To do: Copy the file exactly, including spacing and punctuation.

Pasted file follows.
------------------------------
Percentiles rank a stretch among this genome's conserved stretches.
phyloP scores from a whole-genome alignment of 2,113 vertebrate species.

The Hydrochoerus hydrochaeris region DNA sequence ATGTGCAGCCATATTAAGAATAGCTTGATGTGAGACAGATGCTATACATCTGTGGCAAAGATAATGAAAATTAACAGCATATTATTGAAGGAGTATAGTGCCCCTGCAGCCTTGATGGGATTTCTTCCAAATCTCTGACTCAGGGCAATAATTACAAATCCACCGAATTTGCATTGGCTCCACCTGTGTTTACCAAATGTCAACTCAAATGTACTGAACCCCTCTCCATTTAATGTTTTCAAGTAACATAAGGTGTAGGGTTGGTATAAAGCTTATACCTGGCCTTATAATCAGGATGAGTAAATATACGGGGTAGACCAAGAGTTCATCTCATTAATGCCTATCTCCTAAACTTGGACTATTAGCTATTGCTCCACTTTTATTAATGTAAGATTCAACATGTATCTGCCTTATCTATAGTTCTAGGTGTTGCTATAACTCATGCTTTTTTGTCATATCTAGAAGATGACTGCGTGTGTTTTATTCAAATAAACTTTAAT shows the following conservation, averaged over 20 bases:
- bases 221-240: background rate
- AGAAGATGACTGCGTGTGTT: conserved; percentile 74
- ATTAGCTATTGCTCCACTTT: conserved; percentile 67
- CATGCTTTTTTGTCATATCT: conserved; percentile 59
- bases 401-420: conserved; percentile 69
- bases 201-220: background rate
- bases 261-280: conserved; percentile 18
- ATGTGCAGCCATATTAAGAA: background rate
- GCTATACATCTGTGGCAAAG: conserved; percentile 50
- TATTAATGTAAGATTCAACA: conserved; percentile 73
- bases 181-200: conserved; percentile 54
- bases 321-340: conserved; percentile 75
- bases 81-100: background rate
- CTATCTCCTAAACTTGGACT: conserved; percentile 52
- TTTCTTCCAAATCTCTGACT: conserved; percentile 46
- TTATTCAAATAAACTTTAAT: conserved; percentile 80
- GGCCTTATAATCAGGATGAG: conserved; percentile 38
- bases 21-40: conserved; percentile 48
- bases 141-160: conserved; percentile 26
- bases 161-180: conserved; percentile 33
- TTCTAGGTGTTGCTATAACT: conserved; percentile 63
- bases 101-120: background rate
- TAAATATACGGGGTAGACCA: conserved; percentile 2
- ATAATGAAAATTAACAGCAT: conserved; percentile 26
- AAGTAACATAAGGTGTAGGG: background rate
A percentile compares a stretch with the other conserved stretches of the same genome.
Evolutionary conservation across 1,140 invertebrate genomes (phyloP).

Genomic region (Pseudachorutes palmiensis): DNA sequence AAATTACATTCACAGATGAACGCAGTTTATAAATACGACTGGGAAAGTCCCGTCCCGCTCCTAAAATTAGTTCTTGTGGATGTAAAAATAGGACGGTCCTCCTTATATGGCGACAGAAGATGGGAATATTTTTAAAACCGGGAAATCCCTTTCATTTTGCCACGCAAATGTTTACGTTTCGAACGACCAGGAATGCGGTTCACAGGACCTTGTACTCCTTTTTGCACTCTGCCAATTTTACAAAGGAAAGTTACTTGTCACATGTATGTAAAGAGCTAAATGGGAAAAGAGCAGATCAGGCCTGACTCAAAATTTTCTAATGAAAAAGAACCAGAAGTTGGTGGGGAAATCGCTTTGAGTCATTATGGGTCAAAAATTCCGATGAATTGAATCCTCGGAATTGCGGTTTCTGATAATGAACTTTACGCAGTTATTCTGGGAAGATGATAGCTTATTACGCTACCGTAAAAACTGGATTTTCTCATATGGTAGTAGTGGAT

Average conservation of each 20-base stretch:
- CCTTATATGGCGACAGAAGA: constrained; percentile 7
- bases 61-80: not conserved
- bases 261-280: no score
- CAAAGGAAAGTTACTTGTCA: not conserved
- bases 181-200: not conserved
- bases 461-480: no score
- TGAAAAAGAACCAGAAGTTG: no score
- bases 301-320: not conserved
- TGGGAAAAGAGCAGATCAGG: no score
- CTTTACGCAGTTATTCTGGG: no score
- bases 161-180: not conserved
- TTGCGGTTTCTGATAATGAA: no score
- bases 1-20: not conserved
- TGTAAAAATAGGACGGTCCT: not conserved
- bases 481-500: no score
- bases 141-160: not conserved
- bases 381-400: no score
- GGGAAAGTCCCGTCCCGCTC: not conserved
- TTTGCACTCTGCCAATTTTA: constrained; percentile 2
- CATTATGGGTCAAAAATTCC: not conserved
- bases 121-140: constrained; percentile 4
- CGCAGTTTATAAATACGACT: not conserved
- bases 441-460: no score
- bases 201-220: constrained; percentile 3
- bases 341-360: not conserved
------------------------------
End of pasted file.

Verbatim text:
Percentiles rank a stretch among this genome's conserved stretches.
phyloP scores from a whole-genome alignment of 2,113 vertebrate species.

The Hydrochoerus hydrochaeris region DNA sequence ATGTGCAGCCATATTAAGAATAGCTTGATGTGAGACAGATGCTATACATCTGTGGCAAAGATAATGAAAATTAACAGCATATTATTGAAGGAGTATAGTGCCCCTGCAGCCTTGATGGGATTTCTTCCAAATCTCTGACTCAGGGCAATAATTACAAATCCACCGAATTTGCATTGGCTCCACCTGTGTTTACCAAATGTCAACTCAAATGTACTGAACCCCTCTCCATTTAATGTTTTCAAGTAACATAAGGTGTAGGGTTGGTATAAAGCTTATACCTGGCCTTATAATCAGGATGAGTAAATATACGGGGTAGACCAAGAGTTCATCTCATTAATGCCTATCTCCTAAACTTGGACTATTAGCTATTGCTCCACTTTTATTAATGTAAGATTCAACATGTATCTGCCTTATCTATAGTTCTAGGTGTTGCTATAACTCATGCTTTTTTGTCATATCTAGAAGATGACTGCGTGTGTTTTATTCAAATAAACTTTAAT shows the following conservation, averaged over 20 bases:
- bases 221-240: background rate
- AGAAGATGACTGCGTGTGTT: conserved; percentile 74
- ATTAGCTATTGCTCCACTTT: conserved; percentile 67
- CATGCTTTTTTGTCATATCT: conserved; percentile 59
- bases 401-420: conserved; percentile 69
- bases 201-220: background rate
- bases 261-280: conserved; percentile 18
- ATGTGCAGCCATATTAAGAA: background rate
- GCTATACATCTGTGGCAAAG: conserved; percentile 50
- TATTAATGTAAGATTCAACA: conserved; percentile 73
- bases 181-200: conserved; percentile 54
- bases 321-340: conserved; percentile 75
- bases 81-100: background rate
- CTATCTCCTAAACTTGGACT: conserved; percentile 52
- TTTCTTCCAAATCTCTGACT: conserved; percentile 46
- TTATTCAAATAAACTTTAAT: conserved; percentile 80
- GGCCTTATAATCAGGATGAG: conserved; percentile 38
- bases 21-40: conserved; percentile 48
- bases 141-160: conserved; percentile 26
- bases 161-180: conserved; percentile 33
- TTCTAGGTGTTGCTATAACT: conserved; percentile 63
- bases 101-120: background rate
- TAAATATACGGGGTAGACCA: conserved; percentile 2
- ATAATGAAAATTAACAGCAT: conserved; percentile 26
- AAGTAACATAAGGTGTAGGG: background rate
A percentile compares a stretch with the other conserved stretches of the same genome.
Evolutionary conservation across 1,140 invertebrate genomes (phyloP).

Genomic region (Pseudachorutes palmiensis): DNA sequence AAATTACATTCACAGATGAACGCAGTTTATAAATACGACTGGGAAAGTCCCGTCCCGCTCCTAAAATTAGTTCTTGTGGATGTAAAAATAGGACGGTCCTCCTTATATGGCGACAGAAGATGGGAATATTTTTAAAACCGGGAAATCCCTTTCATTTTGCCACGCAAATGTTTACGTTTCGAACGACCAGGAATGCGGTTCACAGGACCTTGTACTCCTTTTTGCACTCTGCCAATTTTACAAAGGAAAGTTACTTGTCACATGTATGTAAAGAGCTAAATGGGAAAAGAGCAGATCAGGCCTGACTCAAAATTTTCTAATGAAAAAGAACCAGAAGTTGGTGGGGAAATCGCTTTGAGTCATTATGGGTCAAAAATTCCGATGAATTGAATCCTCGGAATTGCGGTTTCTGATAATGAACTTTACGCAGTTATTCTGGGAAGATGATAGCTTATTACGCTACCGTAAAAACTGGATTTTCTCATATGGTAGTAGTGGAT

Average conservation of each 20-base stretch:
- CCTTATATGGCGACAGAAGA: constrained; percentile 7
- bases 61-80: not conserved
- bases 261-280: no score
- CAAAGGAAAGTTACTTGTCA: not conserved
- bases 181-200: not conserved
- bases 461-480: no score
- TGAAAAAGAACCAGAAGTTG: no score
- bases 301-320: not conserved
- TGGGAAAAGAGCAGATCAGG: no score
- CTTTACGCAGTTATTCTGGG: no score
- bases 161-180: not conserved
- TTGCGGTTTCTGATAATGAA: no score
- bases 1-20: not conserved
- TGTAAAAATAGGACGGTCCT: not conserved
- bases 481-500: no score
- bases 141-160: not conserved
- bases 381-400: no score
- GGGAAAGTCCCGTCCCGCTC: not conserved
- TTTGCACTCTGCCAATTTTA: constrained; percentile 2
- CATTATGGGTCAAAAATTCC: not conserved
- bases 121-140: constrained; percentile 4
- CGCAGTTTATAAATACGACT: not conserved
- bases 441-460: no score
- bases 201-220: constrained; percentile 3
- bases 341-360: not conserved